Homeland Security: Coast Guard Operations - Background and Issues for Congress
This report discusses the Coast Guard, which is the lead federal agency for maritime homeland security. For FY2007, the Coast Guard is requesting a total of about $4.5 billion for missions defined in The Homeland Security Act of 2002 (P.L. 107-296) as the Coast Guard’s homeland security missions. This equates to about 54% of the Coast Guard’s total requested FY2007 budget. The Coast Guard’s homeland security operations pose several potential issues for Congress, including adequacy of Coast Guard resources for performing both homeland security and non-homeland security missions, and Coast Guard coordination with other agencies involved in maritime homeland security.
Iraqi Civilian, Police, and Security Forces Casualty Estimates
This report presents various estimates of Iraqi civilian, police, and security forces casualties. The Department of Defense (DOD) regularly updates total U.S. military deaths and wounded statistics from Operation Iraqi Freedom, as reflected in CRS Report RS21578, Iraq: Summary of U.S. Casualties. However, no Iraqi or U.S. government office regularly releases statistics on Iraqi civilian deaths, Iraqi police deaths, or Iraqi security forces deaths. Statistics on these topics are sometimes available through alternative sources, such as nonprofit organizations, or through statements made by officials to the press.
Homeland Security Research and Development Funding, Organization, and Oversight
The Homeland Security Act consolidated some research and development (R&D) in the Department of Homeland Security (DHS), whose FY2007 R&D budget (excluding management/procurement) was requested at $1.1 billion, about 10% less than FY2006, and represents the first decline in DHS's R&D funding since the agency started funding R&D in 2002. DHS is mandated to coordinate all federal agency homeland security R&D, which was requested at about $5.1 billion. This report lists related legislation and policy issues relating to DHS's R&D programs.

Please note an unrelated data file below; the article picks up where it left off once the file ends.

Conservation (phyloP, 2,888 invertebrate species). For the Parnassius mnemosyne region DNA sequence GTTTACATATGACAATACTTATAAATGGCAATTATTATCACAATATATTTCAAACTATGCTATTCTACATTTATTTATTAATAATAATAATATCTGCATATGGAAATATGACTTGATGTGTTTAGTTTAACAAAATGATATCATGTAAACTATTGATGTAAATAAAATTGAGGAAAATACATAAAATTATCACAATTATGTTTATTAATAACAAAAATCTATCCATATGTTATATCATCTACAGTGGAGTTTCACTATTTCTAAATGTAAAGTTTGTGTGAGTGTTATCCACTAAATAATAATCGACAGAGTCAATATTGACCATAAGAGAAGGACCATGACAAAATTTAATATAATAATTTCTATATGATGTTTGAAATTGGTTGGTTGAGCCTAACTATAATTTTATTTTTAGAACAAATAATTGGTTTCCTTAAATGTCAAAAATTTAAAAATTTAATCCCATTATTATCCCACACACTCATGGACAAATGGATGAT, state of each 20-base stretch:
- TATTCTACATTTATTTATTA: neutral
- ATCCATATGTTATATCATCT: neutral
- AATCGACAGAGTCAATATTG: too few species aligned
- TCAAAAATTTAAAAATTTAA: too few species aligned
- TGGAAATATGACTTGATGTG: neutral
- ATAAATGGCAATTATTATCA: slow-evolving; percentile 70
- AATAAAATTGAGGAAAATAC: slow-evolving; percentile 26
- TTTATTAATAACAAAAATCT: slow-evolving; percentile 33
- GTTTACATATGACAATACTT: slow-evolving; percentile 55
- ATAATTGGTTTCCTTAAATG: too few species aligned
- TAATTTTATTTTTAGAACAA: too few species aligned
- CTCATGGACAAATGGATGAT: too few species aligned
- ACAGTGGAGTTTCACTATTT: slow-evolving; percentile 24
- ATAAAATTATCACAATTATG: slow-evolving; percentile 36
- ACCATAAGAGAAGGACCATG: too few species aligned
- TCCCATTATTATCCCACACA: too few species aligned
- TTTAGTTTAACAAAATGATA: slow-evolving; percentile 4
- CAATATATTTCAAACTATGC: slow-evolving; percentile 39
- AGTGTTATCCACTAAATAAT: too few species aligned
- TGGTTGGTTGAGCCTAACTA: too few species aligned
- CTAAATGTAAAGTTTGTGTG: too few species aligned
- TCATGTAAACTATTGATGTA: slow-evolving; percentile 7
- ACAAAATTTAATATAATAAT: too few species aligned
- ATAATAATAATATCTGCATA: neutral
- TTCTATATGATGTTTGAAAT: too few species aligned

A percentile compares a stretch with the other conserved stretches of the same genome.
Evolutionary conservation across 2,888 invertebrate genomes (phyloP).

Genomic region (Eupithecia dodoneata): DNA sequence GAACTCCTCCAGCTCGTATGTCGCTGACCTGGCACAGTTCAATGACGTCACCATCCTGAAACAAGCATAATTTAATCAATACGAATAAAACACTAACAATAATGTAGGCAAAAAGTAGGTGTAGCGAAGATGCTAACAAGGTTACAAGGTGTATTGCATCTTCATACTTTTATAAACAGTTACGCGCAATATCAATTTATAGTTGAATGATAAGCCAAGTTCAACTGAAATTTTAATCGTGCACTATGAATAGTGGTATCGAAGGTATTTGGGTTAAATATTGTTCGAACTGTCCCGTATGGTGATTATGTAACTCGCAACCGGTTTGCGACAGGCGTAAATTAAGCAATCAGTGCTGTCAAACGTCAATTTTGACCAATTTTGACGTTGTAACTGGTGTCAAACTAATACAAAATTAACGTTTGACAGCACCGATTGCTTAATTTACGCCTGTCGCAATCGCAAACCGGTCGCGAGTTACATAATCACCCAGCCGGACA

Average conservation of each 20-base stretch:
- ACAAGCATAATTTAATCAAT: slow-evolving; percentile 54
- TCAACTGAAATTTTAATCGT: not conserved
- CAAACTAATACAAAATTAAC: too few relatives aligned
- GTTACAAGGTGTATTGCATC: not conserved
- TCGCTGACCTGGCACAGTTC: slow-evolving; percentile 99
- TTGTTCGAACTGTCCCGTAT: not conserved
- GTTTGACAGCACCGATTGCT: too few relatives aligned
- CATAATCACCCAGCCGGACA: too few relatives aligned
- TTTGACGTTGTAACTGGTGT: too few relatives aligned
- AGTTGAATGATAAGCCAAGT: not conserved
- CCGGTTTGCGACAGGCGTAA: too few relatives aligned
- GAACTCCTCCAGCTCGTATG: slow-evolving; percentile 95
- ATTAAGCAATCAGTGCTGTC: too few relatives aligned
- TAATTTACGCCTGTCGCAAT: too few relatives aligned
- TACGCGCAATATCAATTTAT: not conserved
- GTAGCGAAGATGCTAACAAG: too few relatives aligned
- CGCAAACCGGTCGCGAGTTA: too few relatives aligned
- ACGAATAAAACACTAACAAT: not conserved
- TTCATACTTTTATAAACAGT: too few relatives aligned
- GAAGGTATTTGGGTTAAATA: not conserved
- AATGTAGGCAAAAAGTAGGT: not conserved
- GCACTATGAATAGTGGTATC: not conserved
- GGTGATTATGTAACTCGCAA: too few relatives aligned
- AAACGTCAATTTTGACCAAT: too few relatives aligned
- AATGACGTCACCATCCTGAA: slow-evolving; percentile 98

Homosexuals and U.S. Military Policy: Current Issues
This report discusses policy towards homosexuals in the U.S. military service. In 1993, new laws and regulations pertaining to homosexuals and U.S. military service came into effect reflecting a compromise in policy. This compromise, colloquially referred to as “don’t ask, don’t tell,” holds that the presence in the armed forces of persons who demonstrate a propensity or intent to engage in homosexual acts would create an unacceptable risk to the high standards of morale, good order and discipline, and unit cohesion which are the essence of military capability. Service members are not to be asked about nor allowed to discuss their homosexuality. This compromise notwithstanding, the issue has remained politically contentious.
Foreign Operations (House)/State, Foreign Operations, and Related Programs (Senate): FY2007 Appropriations
This report is a guide to one of the regular appropriations bills that Congress considers each year. It is designed to supplement the information provided by the House Subcommittee on Foreign Operations and the Senate Subcommittee on State, Foreign Operations, and Related Programs. It summarizes the status of the bill, its scope, major issues, funding levels, and related congressional activity, and is updated as events warrant.
Foreign Operations (House)/State, Foreign Operations, and Related Programs (Senate): FY2007 Appropriations
This report covers funding and policy issues related to Foreign Operations, as addressed in the House and Senate, and State Department programs as debated in the Senate. The discussion and accompanying tables are designed to track the House Foreign Operations Appropriation measure, as well as the broader Senate State, Foreign Operations spending bill.
Military Service Records and Unit Histories: A Guide to Locating Sources
No Description Available.
Navy Littoral Combat Ship (LCS) Program: Background, Oversight Issues, and Options for Congress